Hart Breaks With Oscar's Hosting Gig
Updated: Mar 30, 2020
Leading up to the Oscars most talk about the awards ceremony, that famously celebrates excellence in film is centered around the nominees. Two days ago the Oscar academy revealed that they would have Kevin Hart as the host for the 2019 Oscar ceremony, and during those two days all talk regarding the Oscar’s was centered around whether Kevin Hart was an appropriate host.
The LGBTQ community quickly spoke out against Kevin Hart’s appointment because of his past use of anti-gay and homophobic rhetoric and speech. The source of Hart’s anti-gay speech was in both old published tweets and his comedy specials from years ago.
Within social media many were furious that the Oscar’s chose Hart as host. Petitions were being amassed asking for his removal as host. Others simply wanted a frank apology from Kevin Hart. In response to the criticism he was receiving Kevin Hart tweeted:
“Stop looking for reasons to be negative…Stop searching for reasons to be angry….I swear I wish you guys could see/feel/understand the mental place that I am in. I am truly happy.”
Hart’s unapologetic tweet was negatively met by not just the general public but by other actors as well. Jamie Lee Curtis tweeted out:
“Homophobia is not positivity.”
Six hours after Hart’s aforementioned tweet, he tweeted that he would no longer host the Oscar’s:
“I have made the choice to step down from hosting this year’s Oscar’s….this is because I do not want to be a distraction on a night that should be celebrated by so many amazing talented artists. I sincerely apologize to the LGBTQ community for my insensitive words from my past.”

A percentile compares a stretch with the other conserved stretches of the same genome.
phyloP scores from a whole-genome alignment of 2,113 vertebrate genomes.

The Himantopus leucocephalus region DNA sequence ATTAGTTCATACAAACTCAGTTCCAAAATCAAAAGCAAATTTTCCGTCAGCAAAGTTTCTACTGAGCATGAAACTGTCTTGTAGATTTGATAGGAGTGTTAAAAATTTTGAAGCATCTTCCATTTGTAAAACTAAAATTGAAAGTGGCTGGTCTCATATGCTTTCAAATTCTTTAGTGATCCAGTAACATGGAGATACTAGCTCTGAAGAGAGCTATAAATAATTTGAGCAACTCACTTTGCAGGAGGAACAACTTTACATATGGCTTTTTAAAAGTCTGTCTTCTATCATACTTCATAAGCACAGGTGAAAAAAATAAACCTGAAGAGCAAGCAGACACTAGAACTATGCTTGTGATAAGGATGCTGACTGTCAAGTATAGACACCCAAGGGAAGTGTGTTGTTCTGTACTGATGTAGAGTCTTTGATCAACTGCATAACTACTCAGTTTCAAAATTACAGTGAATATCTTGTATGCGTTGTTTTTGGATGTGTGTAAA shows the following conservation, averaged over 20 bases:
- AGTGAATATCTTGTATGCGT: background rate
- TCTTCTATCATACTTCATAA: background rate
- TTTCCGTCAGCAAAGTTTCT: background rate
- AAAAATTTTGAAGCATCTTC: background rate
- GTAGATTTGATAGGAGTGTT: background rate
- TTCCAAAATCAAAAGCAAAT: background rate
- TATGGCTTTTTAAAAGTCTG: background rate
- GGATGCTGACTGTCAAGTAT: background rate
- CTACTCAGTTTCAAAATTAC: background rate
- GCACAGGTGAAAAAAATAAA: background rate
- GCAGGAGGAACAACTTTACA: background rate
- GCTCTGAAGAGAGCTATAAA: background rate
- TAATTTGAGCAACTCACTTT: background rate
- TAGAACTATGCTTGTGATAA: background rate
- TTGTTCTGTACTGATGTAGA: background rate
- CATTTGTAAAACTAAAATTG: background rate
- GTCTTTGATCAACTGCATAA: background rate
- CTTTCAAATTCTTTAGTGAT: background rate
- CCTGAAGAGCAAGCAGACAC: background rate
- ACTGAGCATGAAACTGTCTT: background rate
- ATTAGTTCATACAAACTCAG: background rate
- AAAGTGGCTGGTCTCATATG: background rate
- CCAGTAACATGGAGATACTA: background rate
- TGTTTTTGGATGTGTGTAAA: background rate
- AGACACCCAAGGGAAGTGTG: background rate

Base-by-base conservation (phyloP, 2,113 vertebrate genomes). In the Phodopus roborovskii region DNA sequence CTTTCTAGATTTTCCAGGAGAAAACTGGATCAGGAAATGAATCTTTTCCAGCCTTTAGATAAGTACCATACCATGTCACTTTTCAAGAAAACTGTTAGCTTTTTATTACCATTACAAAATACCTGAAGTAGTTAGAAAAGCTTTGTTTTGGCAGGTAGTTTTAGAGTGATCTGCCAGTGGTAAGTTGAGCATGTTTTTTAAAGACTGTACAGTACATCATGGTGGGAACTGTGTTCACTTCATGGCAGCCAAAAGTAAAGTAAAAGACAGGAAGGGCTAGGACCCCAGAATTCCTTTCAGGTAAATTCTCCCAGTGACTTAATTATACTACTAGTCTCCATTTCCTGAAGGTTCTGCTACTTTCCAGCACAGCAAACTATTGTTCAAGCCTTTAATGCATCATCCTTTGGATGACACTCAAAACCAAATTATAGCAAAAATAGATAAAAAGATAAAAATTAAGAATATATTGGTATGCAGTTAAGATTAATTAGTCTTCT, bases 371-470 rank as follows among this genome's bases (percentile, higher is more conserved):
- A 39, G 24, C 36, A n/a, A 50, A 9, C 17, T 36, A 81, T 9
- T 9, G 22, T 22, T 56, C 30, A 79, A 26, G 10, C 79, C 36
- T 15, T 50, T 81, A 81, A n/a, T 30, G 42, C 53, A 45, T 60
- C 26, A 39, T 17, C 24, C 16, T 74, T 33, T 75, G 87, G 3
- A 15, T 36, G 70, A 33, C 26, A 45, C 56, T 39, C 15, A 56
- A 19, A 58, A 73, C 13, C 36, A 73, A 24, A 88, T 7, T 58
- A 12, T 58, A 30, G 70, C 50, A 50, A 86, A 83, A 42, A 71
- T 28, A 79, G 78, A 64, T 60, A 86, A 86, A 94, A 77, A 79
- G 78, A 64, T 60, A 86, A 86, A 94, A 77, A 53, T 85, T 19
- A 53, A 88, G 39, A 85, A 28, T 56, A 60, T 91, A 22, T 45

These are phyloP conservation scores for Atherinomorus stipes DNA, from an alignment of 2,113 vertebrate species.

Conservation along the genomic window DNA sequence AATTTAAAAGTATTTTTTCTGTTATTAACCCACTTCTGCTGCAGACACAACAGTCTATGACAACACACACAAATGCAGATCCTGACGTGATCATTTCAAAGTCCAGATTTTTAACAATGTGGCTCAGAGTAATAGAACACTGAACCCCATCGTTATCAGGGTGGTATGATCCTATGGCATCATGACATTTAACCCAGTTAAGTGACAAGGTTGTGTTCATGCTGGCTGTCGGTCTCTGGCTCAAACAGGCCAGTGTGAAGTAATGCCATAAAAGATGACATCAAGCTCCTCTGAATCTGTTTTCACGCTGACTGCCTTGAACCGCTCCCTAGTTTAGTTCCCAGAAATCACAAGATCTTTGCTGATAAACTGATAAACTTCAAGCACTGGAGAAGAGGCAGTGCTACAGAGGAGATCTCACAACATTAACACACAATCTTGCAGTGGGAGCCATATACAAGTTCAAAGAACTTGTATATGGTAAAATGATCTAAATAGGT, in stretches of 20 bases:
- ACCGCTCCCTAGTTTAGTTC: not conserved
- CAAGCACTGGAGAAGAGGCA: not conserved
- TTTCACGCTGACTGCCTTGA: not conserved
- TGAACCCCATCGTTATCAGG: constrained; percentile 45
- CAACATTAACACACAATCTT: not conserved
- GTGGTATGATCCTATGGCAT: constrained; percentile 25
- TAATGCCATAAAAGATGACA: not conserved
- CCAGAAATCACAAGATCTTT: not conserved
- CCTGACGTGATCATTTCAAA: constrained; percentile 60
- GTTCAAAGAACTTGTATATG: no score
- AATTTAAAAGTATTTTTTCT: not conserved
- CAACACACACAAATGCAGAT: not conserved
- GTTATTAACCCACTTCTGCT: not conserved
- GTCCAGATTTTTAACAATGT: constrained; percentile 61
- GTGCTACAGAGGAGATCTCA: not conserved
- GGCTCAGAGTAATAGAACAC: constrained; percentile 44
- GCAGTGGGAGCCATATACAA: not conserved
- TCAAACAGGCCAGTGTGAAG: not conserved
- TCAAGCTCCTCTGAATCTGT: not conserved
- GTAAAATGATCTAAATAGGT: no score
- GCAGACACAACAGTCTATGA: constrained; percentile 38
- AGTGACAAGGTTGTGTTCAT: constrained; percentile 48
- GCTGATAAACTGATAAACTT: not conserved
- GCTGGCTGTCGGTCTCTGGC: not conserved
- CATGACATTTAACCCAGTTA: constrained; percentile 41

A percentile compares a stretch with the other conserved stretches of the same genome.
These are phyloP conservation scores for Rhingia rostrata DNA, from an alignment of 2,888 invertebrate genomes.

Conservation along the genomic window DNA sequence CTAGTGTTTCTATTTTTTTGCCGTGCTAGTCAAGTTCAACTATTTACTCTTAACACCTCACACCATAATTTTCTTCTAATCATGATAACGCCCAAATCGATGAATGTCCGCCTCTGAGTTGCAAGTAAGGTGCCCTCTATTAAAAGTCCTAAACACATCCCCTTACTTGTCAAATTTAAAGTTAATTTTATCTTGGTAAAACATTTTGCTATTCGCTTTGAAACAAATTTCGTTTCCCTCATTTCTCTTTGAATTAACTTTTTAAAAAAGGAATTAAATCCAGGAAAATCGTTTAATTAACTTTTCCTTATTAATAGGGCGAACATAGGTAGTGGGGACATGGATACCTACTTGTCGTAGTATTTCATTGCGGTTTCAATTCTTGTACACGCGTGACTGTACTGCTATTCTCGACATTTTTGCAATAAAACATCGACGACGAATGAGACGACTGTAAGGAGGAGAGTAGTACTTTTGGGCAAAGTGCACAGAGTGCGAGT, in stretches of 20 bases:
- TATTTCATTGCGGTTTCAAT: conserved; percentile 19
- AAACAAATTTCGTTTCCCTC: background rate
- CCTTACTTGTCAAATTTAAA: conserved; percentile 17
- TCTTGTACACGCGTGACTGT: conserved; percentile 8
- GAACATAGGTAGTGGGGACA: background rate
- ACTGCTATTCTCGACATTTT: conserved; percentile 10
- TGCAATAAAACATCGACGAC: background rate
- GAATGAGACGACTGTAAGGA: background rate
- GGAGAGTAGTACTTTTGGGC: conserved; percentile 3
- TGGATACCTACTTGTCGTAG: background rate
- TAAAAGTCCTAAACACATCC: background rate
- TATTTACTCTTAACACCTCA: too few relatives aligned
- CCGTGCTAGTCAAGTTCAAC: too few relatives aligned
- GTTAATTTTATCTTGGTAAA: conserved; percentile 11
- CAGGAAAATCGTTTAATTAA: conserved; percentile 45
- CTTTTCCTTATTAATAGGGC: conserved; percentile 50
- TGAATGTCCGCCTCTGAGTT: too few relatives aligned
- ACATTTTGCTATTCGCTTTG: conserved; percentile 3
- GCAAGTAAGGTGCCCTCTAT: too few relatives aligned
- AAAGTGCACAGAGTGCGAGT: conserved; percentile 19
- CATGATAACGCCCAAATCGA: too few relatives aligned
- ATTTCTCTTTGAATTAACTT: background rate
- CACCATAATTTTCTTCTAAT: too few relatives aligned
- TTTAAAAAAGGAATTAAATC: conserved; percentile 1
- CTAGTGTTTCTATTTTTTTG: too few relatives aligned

Even after Kevin Hart removed himself as the Oscar’s host there are questions that linger, such as why if Hart was in such a different mind space did he not apologize to the LGBTQ community in the two days after he was revealed as host. Ironically, Hart ended up apologizing to the LGBTQ community after he removed himself as host. Hart’s quitting was also not seen as necessary by everyone, Jay Pharaoh, former SNL cast comedian tweeted in response to Hart’s “quitting” tweet:
“Bro you didn’t have to step down, an apology would have sufficed”
As a whole the manner in which we treat celebrities has changed. Previously, celebrities and comics in particular had much more carte blanche to do what they wanted without direct chastising from the general public. The freedom of speech and irThis has changed as our societies taste no longer views hate speech as comedic entertainment. Kevin Hart says that he no longer uses anti-gay words and rhetoric like he did years ago, but one can’t undermine the effect of society’s much more P.C. hand had in molding the new Kevin Hart.
As the public we are still trying to define to what extent should past actions influence how we view people in entertainment today. One can’t help but wonder if Hart had apologized in the two-day window since he was announced as host would that have pacified his critics. Lastly, in today’s socio-political climate in which everyone who is not the majority is demanding equal treatment will such a situation happen again? The reason LGBTQ people were so enraged with Hart as a host in part stems from the fact that he did not use anti-gay sentiment and speech once or twice but many many times. And, yet, Hart himself raises an excellent point, people do change and should be allowed to change, but if they’ve committed one too many infractions do they now still deserve the benefit of the doubt.